# Artin’s criterion

Let F : (Sch)^{opp} —> (Sets) be a functor. Assume that

1. F is an fppf sheaf,
2. F is relatively representable, i.e., F —> F times F is representable,
3. F is limit preserving (i.e., locally of finite presentation),
4. F has effective versal deformations, and
5. F satisfies openness of versality.

Then, if S is an excellent base scheme, the functor F is an algebraic space. Originally Artin proved this over an excellent Dedekind domain. The excellent base scheme case is discussed for example in Approximation of versal deformations authored by Brian Conrad and myself.

What I want to know is this: Is it really necessary to assume that S is excellent? Can you start with a non-excellent Noetherian scheme and make a counter example? I now think sometimes you can.

Here is a related question. Suppose that X is a scheme and U —> X is a surjective morphism of schemes. Set R = U \times_X U so that we get a groupoid scheme (U, R, s, t, c). Let U/R denote the fppf quotient sheaf. Is it true that the canonical map U/R —> X is an isomorphism? The answer to this is: No! If you let U = Spec(Z[t]) be the normalization of X = Spec(Z[t^2, t^3]), then U/R does not have a good deformation theory. Namely, Spec(A)-valued points of U/R are given by equivalence classes of pairs (A —> B, b) where A —> B is faithfully flat of finite presentation and b in B is an element such that b^2 and b^3 are elements of A. The pairs (A —> B, b) and (A —> B’, b’) are equivalent if there exists a third pair (A —> B”, b”) and A-algebra maps B —> B”, B’ —> B” mapping b^2, b^3 to (b”)^2, (b”)^3 and (b’)^2, (b’)^3 to (b”)^2, (b”)^2. The transformation U/R —> X maps the pair (A —> B, b) to the ring map Z[t^2, t^3] —> A which maps t^2 to b^2 and t^3 to b^3. Let k be a field and let O = (k —> k, 0). We claim the tangent space of this point is zero. Namely, a first order deformation is given by a pair (k[e]/(e^2) —> B, b) where b is in eB. Hence b^2 = b^3 = 0 and so this pair is equivalent to the pair (k[e]/(e^2) —> B, 0) and so also (k[e]/(e^2) —> k[e]/(e^2), 0).

But what if we assume the following: (*) X is locally Noetherian and for every closed point x of X there exists a point u in U mapping to x such that the map on complete local rings O^_{X, x} —> O^_{U, u} has a section? I think in this case F = U/R has a good deformation theory at all closed points, which recovers the complete local ring O^_{X, x}. Moreover, by construction the quotient U/R is an fppf sheaf, and is limit preserving. It is also relatively representable (this is a general fact). I think openness of versality should be OK too (did not check this). So if Artin’s criterion applies then U/R is an algebraic space and the map U/R —> X is a morphism of algebraic spaces of finite type over the base which is bijective on field valued points and induces isomorphisms on complete local rings, which would force it to be an isomorphism.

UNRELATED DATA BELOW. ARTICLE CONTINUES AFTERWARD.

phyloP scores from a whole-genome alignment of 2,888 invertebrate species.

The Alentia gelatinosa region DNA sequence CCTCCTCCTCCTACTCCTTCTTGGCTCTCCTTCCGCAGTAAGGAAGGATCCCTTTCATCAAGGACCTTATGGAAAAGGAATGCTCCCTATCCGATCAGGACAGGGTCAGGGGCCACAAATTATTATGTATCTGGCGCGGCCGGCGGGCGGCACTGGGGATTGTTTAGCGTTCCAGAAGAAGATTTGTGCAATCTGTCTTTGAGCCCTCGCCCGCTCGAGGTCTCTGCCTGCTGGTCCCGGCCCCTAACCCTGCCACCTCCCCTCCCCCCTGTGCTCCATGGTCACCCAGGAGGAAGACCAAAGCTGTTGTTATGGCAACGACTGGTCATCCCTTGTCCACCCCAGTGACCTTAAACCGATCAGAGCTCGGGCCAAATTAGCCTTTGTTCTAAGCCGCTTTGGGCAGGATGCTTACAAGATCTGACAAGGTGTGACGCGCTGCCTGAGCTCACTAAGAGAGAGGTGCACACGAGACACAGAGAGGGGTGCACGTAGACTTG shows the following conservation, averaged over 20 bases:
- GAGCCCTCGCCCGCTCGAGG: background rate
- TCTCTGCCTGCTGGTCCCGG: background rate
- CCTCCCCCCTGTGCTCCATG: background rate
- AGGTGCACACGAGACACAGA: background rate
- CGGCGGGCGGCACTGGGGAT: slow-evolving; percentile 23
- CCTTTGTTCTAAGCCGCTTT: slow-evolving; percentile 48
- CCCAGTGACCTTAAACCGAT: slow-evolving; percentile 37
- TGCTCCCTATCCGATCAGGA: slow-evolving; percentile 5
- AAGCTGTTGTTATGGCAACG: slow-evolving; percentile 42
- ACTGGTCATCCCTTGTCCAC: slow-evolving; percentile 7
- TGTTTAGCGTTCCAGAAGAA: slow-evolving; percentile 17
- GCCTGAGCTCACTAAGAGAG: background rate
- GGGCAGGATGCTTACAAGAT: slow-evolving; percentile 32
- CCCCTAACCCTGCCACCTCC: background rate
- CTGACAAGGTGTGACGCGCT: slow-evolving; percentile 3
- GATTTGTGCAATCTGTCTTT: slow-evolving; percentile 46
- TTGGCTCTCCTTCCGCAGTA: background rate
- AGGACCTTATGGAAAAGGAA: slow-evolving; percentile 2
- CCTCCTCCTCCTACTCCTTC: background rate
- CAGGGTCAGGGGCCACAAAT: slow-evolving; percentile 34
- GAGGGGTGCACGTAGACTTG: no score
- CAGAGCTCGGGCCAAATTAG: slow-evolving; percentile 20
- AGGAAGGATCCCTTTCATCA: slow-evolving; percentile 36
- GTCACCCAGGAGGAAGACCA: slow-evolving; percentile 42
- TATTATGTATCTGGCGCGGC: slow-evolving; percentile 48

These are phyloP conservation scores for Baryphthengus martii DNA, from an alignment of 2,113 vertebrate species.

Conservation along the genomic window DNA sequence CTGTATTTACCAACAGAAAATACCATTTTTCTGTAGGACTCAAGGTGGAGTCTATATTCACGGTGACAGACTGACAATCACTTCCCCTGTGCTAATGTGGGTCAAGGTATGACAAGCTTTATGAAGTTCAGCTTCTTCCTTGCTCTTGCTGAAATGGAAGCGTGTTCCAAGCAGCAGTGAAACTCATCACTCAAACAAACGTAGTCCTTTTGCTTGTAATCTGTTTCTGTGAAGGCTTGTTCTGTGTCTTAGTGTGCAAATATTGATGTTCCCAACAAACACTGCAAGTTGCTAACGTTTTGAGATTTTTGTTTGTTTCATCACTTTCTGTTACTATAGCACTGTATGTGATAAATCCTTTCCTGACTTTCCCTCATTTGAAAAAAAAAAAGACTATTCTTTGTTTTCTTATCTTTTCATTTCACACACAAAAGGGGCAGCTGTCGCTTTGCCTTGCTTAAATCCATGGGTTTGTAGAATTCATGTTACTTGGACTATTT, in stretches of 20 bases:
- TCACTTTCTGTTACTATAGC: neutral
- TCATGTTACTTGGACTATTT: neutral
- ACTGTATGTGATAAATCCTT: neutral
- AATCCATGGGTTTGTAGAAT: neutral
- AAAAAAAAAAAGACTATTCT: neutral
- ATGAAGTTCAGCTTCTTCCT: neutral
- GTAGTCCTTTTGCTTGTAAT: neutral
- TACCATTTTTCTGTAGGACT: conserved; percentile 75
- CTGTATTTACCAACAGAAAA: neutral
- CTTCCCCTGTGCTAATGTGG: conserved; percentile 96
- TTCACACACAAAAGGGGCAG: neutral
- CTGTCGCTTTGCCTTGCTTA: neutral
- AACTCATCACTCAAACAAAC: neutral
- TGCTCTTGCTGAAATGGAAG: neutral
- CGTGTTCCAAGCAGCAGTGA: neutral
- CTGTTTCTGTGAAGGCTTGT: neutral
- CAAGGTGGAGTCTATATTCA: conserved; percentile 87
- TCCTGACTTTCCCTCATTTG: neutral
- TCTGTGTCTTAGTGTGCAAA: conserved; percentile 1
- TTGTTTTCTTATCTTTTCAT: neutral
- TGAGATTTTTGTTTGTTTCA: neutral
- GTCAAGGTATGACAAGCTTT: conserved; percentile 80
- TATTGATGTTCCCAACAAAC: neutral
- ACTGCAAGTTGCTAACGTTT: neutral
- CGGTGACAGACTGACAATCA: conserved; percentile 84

If so, then this implies in particular that there exists a faithfully flat morphism of finite type X’ —> X which factors through the morphism U —> X!

There exists a Noetherian 1-dimensional local domain A whose residue field has characteristic 0 and whose completion is not reduced. There is a paper by Gabber where he proves that the completion A^ cannot be written as a directed limit of flat A-algebras of finite type. Let S = X = Spec(A). Let U = Spec(C), where C ⊂ A^ is a finite type A-sub algebra such that the map C —> A^ does not factor through any flat finite type A-algebra. Let R = U \times_X U as above. If the discussion above is correct, then the functor F = U/R satisfies all of Artin’s axioms but isn’t an algebraic space. [Edit July 3, 2011: This isn’t quite right, see this post!]

On the other hand, I have a feeling that Artin’s criterion may hold over Noetherian base schemes S such that for any local ring A which is essentially of finite type over S the completion A^ is a directed limit of flat finite type A-algebras. Is there an example to show that this is not the same as asking S to be excellent?

# Closed points in fibres